3 Strategies to Help an Anxious Child

Many kids worry simply because their minds take them to places where they are not able to go emotionally. They worry about the monsters under their beds, about failing an exam, about homework not handed in correctly, about going to boarding school, about the many things they can understand intellectually but not emotionally.

Children as young as three can get anxious. Parents who describe their kids as impatient, fussy and hard-to-soothe are the kids who are actually anxious. Many other kids who are happy-go-lucky may suddenly become anxious when they are 7 or 8 years old.

How can you tell if your preschool child is a worrier? If he or she constantly talks about his or her worries, you may have an anxious preschooler. I remember my daughter as a preschool child; she would always have loads of ‘what if’s’.

“What if my colouring is not right?”

“What if my teacher says my work is wrong?”

These are typical hypothetical questions your child may ask aloud and begin to worry about. He or she may become irritable too at times like these.

How can you help your anxious child? Here are three helpful strategies:

#1. You should not get caught up in his or her anxiety. Keep yourself out of the loop and stay objective. Support your child and stay calm. When you look calm, your child will be more likely to trust you and calm down. Assure your child that nothing is going to go wrong and that you are always with him or her to face problems. He or she will believe you when you say ot often enough.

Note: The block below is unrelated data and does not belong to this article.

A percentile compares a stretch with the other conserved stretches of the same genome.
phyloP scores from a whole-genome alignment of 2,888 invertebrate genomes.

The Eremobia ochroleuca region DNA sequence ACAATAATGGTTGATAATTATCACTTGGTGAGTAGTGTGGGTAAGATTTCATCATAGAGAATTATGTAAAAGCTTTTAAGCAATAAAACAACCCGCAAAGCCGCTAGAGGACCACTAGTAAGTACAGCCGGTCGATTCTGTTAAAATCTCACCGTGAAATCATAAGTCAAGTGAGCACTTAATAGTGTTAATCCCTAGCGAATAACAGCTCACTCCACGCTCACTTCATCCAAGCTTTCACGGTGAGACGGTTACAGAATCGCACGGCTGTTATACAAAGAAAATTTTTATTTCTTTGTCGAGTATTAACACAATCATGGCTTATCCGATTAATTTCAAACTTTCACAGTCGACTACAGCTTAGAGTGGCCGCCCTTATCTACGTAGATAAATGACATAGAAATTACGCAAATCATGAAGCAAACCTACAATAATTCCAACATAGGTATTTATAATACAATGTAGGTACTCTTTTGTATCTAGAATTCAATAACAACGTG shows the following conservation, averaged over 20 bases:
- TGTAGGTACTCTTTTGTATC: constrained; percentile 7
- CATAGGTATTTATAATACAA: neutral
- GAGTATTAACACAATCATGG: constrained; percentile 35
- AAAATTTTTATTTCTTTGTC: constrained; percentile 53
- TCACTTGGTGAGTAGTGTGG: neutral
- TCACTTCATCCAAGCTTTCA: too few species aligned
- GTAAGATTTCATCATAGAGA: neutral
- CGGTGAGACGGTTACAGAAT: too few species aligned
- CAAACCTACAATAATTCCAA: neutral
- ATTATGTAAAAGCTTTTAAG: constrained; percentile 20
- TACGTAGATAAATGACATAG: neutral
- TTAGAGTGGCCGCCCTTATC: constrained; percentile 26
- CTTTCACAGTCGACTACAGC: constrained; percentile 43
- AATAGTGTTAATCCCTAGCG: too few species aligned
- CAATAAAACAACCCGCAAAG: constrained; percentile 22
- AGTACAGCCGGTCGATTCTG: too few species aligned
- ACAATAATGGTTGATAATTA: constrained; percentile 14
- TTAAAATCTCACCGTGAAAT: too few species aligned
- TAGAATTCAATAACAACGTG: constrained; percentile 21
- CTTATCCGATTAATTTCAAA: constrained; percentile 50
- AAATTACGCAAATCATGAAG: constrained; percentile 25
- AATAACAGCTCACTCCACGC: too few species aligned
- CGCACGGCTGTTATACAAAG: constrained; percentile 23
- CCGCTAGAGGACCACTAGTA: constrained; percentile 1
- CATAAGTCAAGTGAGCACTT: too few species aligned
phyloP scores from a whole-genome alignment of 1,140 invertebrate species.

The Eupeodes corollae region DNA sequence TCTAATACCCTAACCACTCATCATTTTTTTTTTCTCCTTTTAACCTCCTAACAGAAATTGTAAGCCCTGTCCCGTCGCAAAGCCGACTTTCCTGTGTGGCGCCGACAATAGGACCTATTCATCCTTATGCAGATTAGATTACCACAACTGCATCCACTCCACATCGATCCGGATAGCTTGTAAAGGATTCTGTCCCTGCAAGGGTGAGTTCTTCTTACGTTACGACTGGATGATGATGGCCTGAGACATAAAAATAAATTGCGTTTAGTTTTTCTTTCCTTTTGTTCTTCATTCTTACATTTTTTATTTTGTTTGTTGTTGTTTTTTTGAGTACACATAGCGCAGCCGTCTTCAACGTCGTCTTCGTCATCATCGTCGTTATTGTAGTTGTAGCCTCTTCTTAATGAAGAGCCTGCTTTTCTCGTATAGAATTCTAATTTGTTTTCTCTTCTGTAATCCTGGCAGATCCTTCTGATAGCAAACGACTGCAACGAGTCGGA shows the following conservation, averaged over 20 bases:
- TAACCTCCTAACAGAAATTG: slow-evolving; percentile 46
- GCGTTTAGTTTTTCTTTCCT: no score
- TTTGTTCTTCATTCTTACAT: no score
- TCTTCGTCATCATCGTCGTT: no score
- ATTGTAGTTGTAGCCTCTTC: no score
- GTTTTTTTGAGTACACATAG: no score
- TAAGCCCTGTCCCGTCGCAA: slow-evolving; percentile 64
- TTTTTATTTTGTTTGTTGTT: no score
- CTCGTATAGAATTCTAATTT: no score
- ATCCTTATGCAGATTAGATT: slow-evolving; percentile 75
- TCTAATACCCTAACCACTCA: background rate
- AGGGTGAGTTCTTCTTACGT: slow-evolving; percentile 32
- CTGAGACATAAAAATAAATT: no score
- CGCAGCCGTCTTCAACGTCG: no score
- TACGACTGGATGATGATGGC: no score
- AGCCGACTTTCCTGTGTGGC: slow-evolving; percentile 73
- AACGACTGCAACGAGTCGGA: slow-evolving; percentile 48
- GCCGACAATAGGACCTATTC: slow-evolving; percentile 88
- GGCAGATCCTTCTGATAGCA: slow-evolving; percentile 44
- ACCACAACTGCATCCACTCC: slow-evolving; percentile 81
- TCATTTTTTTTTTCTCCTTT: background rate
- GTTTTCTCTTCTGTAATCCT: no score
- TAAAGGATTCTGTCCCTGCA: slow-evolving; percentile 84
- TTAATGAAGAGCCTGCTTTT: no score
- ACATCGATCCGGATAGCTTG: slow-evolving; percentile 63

#2. Gather your own tools too for when your child starts to worry. Teach your child some simple ways to calm down when faced with a worrying situation. You need these tools too, so that you can deal with the situation calmly.

#3. Track his or her anxiety on a daily basis. Note down his or her anxiety level using a scale of 1 to 10. On a weekly basis, see how all your techniques have helped him or her get better or worse. This way, you know what to do next. You will also know what triggers off the worry bell and how best to deal with it.

Happy Parenting!